Morrissey is in the ears of his players at practice constantly. He said he believes it to be imperative for them to be able to comprehend English.

“It’s so very important that they get away from their native language and start to understand English because we are the ones who are trying to bring this all together, so it’s easier said than done,” Morrissey said. “And it’s not something that happens in one, two, three, four weeks, or let alone a season. It takes a while to figure that out, so it’s going to be an ongoing battle to get that across to everyone.”

In bringing together all of these different cultures, there are shared methods of communication. Rio communicates in short commands and hand gestures during the course of a match. Dodson yells in his distinctive way from the back of the pitch, directing his teammates. A hand gesture with a thumbs-up is often what verifies the reception of the command. A thumbs-down shows the need for Dodson to repeat what he has said.

“I like using eye contact and hand motions with them so if I say ‘squeeze in’ you know I’m doing hand motions to pull them in or push them out, whatever it may be,” Dodson said. “It’s just them giving a thumbs-up or thumbs-down, you know if they need to hear it again. It’s really if they understand it, you know, then I can keep going or saying something different or some other way they might understand.”

Lopez is one of those players who is expected to help communicate commands and inform his teammates of any changes in strategic positioning. Yet, he is only able to assist with the players who speak Spanish and or Portuguese. The roster is complete with players from the United States, France, El Salvador (Lopez), Brazil, England, Uruguay, Spain, Colombia, Chile, Japan and Jamaica.

Tuesday dinners are another way Rio attempts to bridge the gap of cultural differences and promote team unity. Each Tuesday night the squad has a team dinner in which a player will share a dish unique to his home country.

The diversity presents an always present challenge to communicate, but in a sense they all have a common language: soccer. Players on the Rio Grande team understand soccer like it is a common discourse. Yes, it is difficult to understand one another at times, but there is an always improving, dedicated group of guys on Evan E. Davis field fighting for the RedStorm.

“Most of the players … they don’t speak English or we do not have a common language,” Lopez said, “but when you know like how to play, when to pass the ball, like the basics, a little more of soccer, we are fine in the fields. We just need to fix a little bit.”

Soccer as a common language is a reoccurring theme that is heard among Rio coaches, administrators and those within the community.

Rio Grande Sports Information Director Randy Payton speaks in awe of what he sees displayed on the pitch when the RedStorm play.

“I guess that’s the one thing that maybe the one thing that soccer has that some other sports don’t have,” Payton said. “It is that you may not necessarily know each other’s language, but soccer kind of bridges a lot of the gap between different nationalities and things like that.”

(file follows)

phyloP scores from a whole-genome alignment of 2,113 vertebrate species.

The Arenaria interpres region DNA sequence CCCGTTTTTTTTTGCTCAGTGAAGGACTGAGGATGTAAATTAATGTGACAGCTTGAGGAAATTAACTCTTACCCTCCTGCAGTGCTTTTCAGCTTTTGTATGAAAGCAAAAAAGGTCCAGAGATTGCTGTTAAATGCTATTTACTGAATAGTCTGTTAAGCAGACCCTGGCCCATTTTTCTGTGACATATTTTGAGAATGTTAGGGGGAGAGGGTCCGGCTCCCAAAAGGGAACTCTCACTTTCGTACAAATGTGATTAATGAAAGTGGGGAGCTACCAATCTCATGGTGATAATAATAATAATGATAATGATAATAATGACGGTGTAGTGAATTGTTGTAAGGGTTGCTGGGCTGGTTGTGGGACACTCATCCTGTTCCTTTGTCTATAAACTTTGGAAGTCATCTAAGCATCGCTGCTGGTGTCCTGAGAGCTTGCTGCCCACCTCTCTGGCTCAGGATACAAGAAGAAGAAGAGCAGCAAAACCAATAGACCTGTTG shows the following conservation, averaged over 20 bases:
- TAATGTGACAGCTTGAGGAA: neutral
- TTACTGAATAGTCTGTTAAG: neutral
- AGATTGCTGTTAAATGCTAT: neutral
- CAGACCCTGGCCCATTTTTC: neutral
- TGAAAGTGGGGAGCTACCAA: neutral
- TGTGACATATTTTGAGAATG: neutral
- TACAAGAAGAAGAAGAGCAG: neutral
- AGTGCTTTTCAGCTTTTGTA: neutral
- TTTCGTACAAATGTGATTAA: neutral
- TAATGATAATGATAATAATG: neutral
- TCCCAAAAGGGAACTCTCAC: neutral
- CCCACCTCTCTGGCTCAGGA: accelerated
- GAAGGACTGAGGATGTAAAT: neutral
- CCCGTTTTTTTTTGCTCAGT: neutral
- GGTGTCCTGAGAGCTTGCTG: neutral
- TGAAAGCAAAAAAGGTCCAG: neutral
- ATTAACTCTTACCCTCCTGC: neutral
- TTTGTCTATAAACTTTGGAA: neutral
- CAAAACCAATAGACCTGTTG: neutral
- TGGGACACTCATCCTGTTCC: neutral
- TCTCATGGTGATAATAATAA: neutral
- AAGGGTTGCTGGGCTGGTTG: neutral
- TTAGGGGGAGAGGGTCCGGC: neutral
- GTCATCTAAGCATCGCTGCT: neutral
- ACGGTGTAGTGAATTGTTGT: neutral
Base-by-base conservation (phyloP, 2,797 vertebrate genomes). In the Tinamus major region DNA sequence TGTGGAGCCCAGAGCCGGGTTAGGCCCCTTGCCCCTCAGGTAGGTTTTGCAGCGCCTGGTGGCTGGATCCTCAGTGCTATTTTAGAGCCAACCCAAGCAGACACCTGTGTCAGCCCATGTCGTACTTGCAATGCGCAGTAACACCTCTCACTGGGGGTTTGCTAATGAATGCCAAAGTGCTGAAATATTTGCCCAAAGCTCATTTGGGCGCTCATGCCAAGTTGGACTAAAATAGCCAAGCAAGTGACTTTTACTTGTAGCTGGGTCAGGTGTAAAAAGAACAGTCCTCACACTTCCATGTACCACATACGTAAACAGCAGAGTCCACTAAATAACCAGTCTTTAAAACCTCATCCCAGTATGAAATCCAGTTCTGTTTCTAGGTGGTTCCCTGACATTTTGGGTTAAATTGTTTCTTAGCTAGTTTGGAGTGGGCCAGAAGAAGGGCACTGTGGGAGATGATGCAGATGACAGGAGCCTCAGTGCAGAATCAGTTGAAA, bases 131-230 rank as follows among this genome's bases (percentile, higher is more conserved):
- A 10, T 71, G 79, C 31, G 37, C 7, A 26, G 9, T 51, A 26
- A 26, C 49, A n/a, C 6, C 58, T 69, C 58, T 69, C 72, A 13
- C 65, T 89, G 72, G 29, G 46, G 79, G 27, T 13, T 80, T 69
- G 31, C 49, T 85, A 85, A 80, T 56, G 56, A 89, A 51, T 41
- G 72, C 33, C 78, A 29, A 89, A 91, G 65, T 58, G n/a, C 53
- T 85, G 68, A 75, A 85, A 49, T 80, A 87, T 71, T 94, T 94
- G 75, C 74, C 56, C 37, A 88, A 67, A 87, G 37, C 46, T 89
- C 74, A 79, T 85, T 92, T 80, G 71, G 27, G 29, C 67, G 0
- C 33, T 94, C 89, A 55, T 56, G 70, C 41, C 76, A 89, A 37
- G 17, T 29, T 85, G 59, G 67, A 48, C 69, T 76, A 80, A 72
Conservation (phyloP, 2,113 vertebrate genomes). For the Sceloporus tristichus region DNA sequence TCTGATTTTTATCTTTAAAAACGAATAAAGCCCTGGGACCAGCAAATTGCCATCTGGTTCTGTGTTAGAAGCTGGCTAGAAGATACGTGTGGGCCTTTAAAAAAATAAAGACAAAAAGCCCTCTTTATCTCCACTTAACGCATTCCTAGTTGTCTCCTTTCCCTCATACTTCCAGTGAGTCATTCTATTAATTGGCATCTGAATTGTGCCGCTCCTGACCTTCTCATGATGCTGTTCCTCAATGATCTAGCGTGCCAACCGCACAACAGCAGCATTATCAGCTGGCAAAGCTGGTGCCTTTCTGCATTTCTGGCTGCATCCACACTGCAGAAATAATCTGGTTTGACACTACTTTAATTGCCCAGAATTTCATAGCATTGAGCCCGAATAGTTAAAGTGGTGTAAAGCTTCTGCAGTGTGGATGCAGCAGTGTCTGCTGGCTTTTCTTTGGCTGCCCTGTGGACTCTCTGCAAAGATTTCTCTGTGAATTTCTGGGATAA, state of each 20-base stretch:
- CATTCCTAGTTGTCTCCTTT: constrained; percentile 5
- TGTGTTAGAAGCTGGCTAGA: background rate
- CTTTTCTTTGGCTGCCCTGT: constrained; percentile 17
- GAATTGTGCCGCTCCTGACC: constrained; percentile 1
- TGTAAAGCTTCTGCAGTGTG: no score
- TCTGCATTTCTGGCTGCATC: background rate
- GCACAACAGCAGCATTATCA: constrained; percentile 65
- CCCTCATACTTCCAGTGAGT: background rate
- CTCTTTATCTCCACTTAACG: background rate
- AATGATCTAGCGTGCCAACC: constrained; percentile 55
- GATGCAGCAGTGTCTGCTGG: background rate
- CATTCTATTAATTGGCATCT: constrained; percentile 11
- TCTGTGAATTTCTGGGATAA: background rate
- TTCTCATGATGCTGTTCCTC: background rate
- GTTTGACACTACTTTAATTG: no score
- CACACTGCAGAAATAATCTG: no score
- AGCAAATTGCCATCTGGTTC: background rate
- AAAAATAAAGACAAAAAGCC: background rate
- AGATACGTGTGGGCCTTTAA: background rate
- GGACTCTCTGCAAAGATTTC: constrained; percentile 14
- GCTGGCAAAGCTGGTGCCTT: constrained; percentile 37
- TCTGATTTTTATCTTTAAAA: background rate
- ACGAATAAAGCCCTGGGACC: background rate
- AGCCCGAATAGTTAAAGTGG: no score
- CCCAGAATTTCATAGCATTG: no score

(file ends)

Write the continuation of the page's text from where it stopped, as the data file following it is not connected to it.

One of the more peculiar things Lopez has experienced in his travels are the slight differences in lingual exchanges. Even while being able to comprehend the things Portuguese players say, as well as other Spanish-speaking players, Lopez cannot help but be amused by some of the minor differences in the way certain things are said in other Spanish-speaking countries.

Ready for me means listo. For Maxi, it means pronto. So after many years with somebody with different cultures with different places … I don’t lose everything, but I lost part of it because I spend so much time with other culture,” Lopez said. “I don’t say my word anymore, I say pronto for that specific translation.”

Lopez now uses many words that Viera and his teammates have used around him, in place of his previous usage of certain words.

Another example was Lopez’s use of frijoles (beans) and Viera’s use of the word porato to mean the same thing.  The cultural differences Lopez has absorbed have been just as meaningful to his experience as learning a whole new language.

Lopez’ accomplishments are on display in his every day actions with his team and his girlfriend. Ogg remains proud of what Lopez has accomplished as the two grow closer. He has family in Rio Grande now, and they are united in a number of ways.

“Also, one of the points for us, that makes us be more together than other sports, is that we are far away from home, and we don’t have anybody here,” Lopez said. “Our team is like our family. Because we live with them, we eat with them … it makes us be more together."

The team does all of these things – winning the Mid-South Conference and placing eight players on the All-MSC team, for example  while going through the process of learning to communicate with each other. Lopez is one of the most vital to the current group’s understanding of each other.

It’s likely the last thing one would expect from the town that gave life to Bob Evans’ country cooking. The small town of 800-plus brings flavors from all over the world to put on a show twice a week every fall. Rio Grande’s chemistry on the pitch is delectable to the soccer fan’s voracious mind.

“For somebody who, you know frankly spent most of his life in West Virginia and didn’t get out to see a lot of things, it is really neat,” Payton said.

Cesar Lopez helps lead the way. Amid the voices crying out in diverse dialects and languages is a quiet but consistent voice, as Cesar Lopez’ demeanor shapes the methodical and efficient manner in which the Rio soccer storm rages on.